Relationship Check-Up

– By Sharon Ashton and Raksha Dave-Gates (Counselling Psychologists)

Now that Spring is at the doorstep, it’s a great time to tackle tuning-up tasks.  How about adding a diagnostic scan of the most important relationships in your life?  The positive payoff for doing this checkup regularly can be huge since relationship has the potential to be an extraordinary source of renewal, sustenance, and joy.  At the other end of the spectrum, without due care and attention, relationships can become unbelievably stressful and draining.

Over time, every relationship will develop intoa definite pattern of interaction.  If you were to sketch out the pattern of oneof your important relationships as it has evolved over time, what would yourecord?  Two lines weaving closely together, moving in and out as twoindividuals balance needs for closeness and separateness?  Two lines graduallymoving to a parallel pattern?  Or two lines gradually becoming more and moredistant?  This tune-up will invite you to commit to investing attention andenergy into creating a pattern that you consciously choose with your relationalpartner.

The second step on this check up will invite youto do a personal inspection!  In every longer term relationship each partnertends to play out a particular role.  In our work as counsellors, we have foundthat it is natural for most people to want to focus on the role played by theirrelationship partner.  Yet, try as we might, we cannot change our partners, andso the only effective place to have an impact on the quality of relationship isto take an unflinching look at ourselves.  The following questions provide agreat start to our inventory:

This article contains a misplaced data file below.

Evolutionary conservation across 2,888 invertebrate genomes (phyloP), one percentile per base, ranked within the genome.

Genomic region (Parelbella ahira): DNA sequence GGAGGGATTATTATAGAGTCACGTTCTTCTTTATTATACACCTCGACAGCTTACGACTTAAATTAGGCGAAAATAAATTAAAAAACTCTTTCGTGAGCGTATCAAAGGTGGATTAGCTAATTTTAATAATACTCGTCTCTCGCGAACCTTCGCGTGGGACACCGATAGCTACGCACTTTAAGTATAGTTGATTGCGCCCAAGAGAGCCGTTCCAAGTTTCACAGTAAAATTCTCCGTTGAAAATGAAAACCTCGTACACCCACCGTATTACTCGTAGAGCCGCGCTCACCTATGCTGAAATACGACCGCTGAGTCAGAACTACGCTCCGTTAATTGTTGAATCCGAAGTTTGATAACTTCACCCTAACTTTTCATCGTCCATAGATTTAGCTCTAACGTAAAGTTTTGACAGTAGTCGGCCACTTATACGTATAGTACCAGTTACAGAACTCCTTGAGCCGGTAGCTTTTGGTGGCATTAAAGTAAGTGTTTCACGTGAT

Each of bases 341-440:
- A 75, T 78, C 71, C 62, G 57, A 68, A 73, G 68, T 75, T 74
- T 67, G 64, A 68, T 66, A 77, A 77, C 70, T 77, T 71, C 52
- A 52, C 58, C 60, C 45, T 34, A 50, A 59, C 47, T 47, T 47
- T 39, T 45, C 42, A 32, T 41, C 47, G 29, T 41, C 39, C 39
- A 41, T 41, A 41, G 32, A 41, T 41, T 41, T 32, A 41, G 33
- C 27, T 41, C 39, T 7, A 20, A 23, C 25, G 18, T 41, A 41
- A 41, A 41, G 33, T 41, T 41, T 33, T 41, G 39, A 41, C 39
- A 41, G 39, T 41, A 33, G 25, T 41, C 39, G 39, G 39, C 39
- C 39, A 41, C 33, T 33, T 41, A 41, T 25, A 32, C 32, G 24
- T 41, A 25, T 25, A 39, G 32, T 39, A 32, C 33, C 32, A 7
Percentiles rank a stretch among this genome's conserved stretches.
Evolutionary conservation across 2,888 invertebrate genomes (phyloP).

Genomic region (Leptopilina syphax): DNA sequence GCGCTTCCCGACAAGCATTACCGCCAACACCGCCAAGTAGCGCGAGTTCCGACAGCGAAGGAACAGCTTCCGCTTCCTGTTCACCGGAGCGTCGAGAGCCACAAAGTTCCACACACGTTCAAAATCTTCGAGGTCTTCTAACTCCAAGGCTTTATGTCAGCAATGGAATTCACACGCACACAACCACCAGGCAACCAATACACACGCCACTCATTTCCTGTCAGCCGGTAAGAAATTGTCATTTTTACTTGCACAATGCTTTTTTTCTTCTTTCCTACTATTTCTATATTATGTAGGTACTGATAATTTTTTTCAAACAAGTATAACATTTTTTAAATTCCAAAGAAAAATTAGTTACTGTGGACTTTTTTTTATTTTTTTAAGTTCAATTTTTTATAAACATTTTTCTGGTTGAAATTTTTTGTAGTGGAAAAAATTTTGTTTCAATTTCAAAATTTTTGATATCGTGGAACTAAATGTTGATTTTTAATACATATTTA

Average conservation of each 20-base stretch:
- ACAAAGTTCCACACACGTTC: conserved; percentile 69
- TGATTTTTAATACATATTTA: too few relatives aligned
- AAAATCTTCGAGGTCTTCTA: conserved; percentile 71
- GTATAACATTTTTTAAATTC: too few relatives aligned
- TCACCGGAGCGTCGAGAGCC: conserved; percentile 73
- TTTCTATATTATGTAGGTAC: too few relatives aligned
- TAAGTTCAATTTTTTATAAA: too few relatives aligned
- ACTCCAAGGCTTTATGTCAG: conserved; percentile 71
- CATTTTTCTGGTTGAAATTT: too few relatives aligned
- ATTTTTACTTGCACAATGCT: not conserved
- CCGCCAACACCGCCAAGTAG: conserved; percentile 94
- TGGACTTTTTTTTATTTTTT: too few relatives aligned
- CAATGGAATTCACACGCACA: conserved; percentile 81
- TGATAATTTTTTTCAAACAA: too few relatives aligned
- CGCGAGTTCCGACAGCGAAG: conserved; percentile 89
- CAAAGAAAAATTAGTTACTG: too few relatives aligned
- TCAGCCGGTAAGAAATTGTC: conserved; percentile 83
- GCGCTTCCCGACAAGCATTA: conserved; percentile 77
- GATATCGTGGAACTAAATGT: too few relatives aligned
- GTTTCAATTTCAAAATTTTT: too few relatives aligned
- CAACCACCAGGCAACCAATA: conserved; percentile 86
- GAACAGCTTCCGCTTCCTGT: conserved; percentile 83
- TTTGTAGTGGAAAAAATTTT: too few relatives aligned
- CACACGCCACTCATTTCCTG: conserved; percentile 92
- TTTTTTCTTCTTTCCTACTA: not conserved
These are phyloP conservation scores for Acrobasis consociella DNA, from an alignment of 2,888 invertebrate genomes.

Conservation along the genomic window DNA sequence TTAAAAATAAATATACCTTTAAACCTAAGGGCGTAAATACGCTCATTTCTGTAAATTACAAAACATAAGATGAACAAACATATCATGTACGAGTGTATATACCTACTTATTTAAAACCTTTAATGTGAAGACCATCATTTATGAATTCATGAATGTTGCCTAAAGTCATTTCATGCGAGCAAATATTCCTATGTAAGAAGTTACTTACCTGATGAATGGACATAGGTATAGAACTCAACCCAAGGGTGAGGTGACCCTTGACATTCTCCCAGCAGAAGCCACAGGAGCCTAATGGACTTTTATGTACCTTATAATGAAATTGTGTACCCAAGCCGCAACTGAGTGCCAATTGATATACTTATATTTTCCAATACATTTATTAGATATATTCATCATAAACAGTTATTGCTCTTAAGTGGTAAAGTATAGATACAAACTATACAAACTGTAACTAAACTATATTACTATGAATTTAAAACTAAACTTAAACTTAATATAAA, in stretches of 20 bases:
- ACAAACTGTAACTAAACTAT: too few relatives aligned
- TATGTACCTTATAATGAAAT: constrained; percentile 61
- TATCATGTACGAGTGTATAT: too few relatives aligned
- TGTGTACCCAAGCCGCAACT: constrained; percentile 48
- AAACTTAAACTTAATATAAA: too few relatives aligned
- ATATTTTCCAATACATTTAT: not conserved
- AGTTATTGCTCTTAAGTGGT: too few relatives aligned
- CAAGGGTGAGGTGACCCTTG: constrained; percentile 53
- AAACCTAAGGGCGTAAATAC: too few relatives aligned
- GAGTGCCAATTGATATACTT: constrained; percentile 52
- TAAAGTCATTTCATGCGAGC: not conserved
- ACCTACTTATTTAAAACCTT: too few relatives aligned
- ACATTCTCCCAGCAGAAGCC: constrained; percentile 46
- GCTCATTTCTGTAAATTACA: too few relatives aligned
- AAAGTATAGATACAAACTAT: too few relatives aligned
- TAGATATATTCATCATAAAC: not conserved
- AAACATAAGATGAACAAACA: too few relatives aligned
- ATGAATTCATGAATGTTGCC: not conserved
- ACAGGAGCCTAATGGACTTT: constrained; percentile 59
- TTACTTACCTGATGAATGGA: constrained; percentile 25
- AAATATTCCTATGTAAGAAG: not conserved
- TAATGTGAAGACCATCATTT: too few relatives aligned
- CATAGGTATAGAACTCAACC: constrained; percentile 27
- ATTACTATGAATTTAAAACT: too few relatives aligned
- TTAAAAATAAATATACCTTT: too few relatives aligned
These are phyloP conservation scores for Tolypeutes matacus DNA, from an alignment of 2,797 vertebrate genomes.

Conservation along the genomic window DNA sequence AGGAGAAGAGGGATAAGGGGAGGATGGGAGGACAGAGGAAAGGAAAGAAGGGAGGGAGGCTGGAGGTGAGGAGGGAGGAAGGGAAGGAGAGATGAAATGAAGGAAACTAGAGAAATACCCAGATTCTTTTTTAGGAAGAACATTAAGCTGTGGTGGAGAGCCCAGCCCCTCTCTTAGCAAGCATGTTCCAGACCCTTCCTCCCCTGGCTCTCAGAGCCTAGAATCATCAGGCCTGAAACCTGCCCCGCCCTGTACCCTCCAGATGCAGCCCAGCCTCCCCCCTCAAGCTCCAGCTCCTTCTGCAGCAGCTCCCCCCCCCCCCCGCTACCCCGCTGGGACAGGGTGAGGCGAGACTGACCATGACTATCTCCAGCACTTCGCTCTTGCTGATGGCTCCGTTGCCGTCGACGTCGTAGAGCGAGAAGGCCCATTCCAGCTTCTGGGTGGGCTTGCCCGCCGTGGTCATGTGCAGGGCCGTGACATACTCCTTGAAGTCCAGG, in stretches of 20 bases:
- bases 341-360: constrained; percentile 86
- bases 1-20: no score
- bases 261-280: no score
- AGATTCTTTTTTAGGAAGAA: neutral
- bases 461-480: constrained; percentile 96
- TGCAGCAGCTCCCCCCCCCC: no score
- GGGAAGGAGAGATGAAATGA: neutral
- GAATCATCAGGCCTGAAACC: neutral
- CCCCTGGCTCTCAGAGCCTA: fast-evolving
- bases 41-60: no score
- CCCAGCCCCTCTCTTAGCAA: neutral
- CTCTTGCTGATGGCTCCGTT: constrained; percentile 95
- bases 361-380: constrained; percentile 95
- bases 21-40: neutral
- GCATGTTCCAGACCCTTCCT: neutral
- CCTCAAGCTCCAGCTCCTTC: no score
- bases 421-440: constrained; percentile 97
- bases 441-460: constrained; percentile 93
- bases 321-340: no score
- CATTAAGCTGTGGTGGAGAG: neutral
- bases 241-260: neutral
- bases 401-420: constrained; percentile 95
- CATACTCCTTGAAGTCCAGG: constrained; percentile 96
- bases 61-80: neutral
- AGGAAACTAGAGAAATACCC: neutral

1. What do I do in this relationship when I am at my worst?
  2. What kind of relationship partner do I want to be?  Are these the same qualities that I want to have in a partner?
  3. What will I have to do, change, or adjust in order to be an effective relationship partner?
  4. How am I preventing myself from being this kind of partner?
  5. What skills and knowledge do I need to acquire to become a better partner?   What am I prepared to do to gain these tools?

The final stop on this brief check-up is a lookat your approach to dealing with conflict.  In our work with couples, we generally see three different approaches to dealing with conflict.

  1. Attack and Defend.  Here energy is put into figuring who did what, often followed by counter-attack, then resentful compliance, confusion, and withdrawal.  The emotional payoff is feeling bad about yourself and your partner.
  2. Avoid or Deny.  This approach is generally used to side-step difficult emotions of anger, fear, or sadness while maintaining a semblance of harmony.  Problems are kept out of sight where they cannot be solved and where they continue to irritate and fester.
  3. Self-Disclose and Connect.  Readiness to use this approach is supported by an underlying comfort with experiencing a full range of feeling yourself and also allowing your partner the right to experience the same complete range.  This approach depends on the skill of verbalizing feelings clearly and respectfully.  It also requires you to be an attuned listener.

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